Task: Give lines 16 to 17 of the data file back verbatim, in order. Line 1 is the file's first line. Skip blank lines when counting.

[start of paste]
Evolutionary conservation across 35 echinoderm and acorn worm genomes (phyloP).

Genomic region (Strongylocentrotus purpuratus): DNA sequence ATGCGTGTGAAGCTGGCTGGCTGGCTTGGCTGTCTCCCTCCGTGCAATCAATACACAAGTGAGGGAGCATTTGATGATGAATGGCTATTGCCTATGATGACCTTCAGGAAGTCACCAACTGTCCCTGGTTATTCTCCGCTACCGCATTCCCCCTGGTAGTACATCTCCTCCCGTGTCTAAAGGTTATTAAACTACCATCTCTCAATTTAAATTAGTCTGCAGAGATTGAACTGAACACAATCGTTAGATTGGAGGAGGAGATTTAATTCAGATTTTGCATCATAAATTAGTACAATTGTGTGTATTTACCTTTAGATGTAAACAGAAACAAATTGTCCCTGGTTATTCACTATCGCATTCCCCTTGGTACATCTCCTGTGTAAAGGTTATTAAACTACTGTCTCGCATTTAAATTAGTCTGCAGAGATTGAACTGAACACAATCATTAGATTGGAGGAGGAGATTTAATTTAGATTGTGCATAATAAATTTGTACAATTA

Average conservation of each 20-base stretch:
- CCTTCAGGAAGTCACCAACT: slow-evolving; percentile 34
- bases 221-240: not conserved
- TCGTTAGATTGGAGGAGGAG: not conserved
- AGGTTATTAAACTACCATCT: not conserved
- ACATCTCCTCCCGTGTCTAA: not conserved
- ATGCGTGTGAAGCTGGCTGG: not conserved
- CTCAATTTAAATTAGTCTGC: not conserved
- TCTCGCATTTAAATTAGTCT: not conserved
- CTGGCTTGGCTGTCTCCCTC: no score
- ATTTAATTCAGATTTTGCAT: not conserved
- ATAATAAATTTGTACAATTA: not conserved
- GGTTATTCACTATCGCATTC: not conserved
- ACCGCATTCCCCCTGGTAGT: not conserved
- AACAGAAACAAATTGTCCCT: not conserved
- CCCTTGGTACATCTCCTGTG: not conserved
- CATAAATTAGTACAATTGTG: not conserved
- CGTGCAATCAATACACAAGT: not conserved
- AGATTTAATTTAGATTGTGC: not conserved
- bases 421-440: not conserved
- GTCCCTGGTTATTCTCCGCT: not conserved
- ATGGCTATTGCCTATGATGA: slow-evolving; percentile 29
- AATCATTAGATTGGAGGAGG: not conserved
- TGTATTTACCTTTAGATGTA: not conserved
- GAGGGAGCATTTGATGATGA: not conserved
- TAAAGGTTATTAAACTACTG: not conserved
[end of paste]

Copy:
- ACCGCATTCCCCCTGGTAGT: not conserved
- AACAGAAACAAATTGTCCCT: not conserved